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A young Kurdish-German bride-to-be seeks a hymenoplasty in order to gain the trust of her partner and her conservative community, in this simple and authentic drama - in cinemas on Friday, April 26th

Twenty-something-year-old Elaha (Bayan Layla) is beautiful and cheerful. Her black pearly eyes are bursting with passion and the desire to live. The curvaceous body, including very large breasts that barely fit her clothes, are a constant reminder of her blossoming youth and sexuality. She is engaged to the tall and handsome Yusuf (Slavko Popadic). They look like the perfect young couple, and both of their families are indeed elated at the impending marriage. Yet there is something bothering Elaha: she is no longer a virgin. Such revelation during her nuptials could lead to immediate rejection by her husband and irreparably “shame” her very own family (“the damage done to the herd embarrasses the shepherd”).

Both families belong to a closely-knit Kurdish community somewhere in Germany. While they seem socially integrated and speak German most of the time (Kurdish is used only sporadically at home), they remain firmly loyal to the very conservative values that define their culture. “I would prefer if you were dead”, says Elaha’s mother (Derya Durmaz) in relation to the possibility that her daughter may no longer have her purity. So Elaha decides to perform a hymenoplasty (a reconsruction of her hymen) in secret., The procedure turns out to be very expensive (roughly €3,000) and with a long healing period (she must not have sex seven weeks after the operation). She tries to save the money, while also experimenting with over-the-counter fake hymen pills (a very unreliable device that spills fake blood), and attending counselling sections in the hope that social services will pay for her surgery.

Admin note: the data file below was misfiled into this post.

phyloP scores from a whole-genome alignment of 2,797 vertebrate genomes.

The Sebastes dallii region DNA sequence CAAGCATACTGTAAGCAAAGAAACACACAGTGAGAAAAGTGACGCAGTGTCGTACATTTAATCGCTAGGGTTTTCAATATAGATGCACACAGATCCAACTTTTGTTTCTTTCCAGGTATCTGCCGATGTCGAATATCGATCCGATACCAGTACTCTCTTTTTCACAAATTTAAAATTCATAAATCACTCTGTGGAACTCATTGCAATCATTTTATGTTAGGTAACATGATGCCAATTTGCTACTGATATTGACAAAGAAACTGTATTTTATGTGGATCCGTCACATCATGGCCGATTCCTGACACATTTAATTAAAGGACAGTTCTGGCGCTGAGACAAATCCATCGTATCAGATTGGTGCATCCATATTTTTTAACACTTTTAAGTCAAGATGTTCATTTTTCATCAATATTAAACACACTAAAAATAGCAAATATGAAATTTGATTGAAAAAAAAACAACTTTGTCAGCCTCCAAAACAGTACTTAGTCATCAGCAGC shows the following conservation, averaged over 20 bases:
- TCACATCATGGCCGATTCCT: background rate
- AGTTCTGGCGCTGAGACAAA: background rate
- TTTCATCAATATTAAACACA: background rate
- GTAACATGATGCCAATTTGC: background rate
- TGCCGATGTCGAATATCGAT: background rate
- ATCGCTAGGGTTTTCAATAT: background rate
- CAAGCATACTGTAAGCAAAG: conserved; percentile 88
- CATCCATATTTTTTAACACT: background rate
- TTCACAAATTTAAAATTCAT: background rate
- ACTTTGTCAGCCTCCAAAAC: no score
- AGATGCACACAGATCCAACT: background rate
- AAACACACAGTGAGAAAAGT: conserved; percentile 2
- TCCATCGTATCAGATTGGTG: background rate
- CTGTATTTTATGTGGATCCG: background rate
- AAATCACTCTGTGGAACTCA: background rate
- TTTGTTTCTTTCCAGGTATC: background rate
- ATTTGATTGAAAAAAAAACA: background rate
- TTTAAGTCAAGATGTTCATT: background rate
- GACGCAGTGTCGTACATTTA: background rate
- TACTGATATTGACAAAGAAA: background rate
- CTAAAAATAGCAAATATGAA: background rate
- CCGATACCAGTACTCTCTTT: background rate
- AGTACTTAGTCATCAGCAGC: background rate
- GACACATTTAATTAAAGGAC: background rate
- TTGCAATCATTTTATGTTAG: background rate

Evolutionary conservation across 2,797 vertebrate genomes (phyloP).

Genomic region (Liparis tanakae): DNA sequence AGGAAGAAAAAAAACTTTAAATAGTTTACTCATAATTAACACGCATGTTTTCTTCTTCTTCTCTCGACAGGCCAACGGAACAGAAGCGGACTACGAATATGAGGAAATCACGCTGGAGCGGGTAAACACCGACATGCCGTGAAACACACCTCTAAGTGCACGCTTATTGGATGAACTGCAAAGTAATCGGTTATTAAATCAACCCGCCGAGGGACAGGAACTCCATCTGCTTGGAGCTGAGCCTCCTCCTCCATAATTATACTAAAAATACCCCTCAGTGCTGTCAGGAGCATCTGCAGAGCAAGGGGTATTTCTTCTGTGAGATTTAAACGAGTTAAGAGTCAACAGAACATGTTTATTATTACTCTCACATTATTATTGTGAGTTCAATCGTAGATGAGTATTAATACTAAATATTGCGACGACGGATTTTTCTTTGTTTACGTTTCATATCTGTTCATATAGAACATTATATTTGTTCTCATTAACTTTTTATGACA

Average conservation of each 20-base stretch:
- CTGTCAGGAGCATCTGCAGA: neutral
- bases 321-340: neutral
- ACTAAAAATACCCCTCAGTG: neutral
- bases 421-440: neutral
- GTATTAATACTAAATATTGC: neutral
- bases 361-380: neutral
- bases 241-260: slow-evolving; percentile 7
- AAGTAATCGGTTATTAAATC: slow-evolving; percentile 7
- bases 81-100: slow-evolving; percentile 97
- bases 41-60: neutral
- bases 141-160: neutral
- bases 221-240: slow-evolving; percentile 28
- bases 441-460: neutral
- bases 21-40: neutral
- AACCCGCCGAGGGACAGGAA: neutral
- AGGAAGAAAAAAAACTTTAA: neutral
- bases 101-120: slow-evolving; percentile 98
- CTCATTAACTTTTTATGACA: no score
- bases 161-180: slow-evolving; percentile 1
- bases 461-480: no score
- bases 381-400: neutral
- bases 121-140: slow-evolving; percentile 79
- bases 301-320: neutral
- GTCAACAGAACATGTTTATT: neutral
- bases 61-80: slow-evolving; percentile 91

Her fears and anxieties grow much stronger after Yusuf’s family (her in-laws-to-be) make a very bizarre request, sending a frantic Elaha on a mission to find a solution overnight. Parallel to this, she has to grapple with her social life, including the far more sexually liberated Beritan (Cansu Leyan). These movements raise suspicions with her fiancé, who is convinced that hanging out with young women her age must be synonymous with a licentious lifestyle. This too culminates in a very strange confrontation, as Yusuf uses his bare fingers in order to establish the degree of virtuousness between the legs of the hapless young woman.

Elaha is a very simple and straightforward movie about a young woman grappling with modern life and tradition. The bias is towards the former. The many people Elaha comes across outside the home (friends, social workers, etc) predictably encourage her to claim her body as she sees fit, and to confront the orthodoxies of her culture. There is a feminist message, even if it feels a little contrived and preachy. This is a European film with a European agenda. The sombre cinematography (with sparse artificial lighting), combined with a concrete social topic, provides the movie with a touch of realism, almost social realism, even if some stiff lines and bathetic music score partly hamper these efforts. On the other hand, it is very rare that the debut feature of an Armenian filmmaker based in Germany should reach UK movie theatres. Elaha merits a visit to the cinema.

The UK premiered of Elaha took place at the Glasgow Film festival. In cinemas on Friday, April 26th.


By Victor Fraga - 13-03-2024

Victor Fraga is a Brazilian born and London-based journalist and filmmaker with more than 20 years of involvement in the cinema industry and beyond. He is an LGBT writer, and describes himself as a di...

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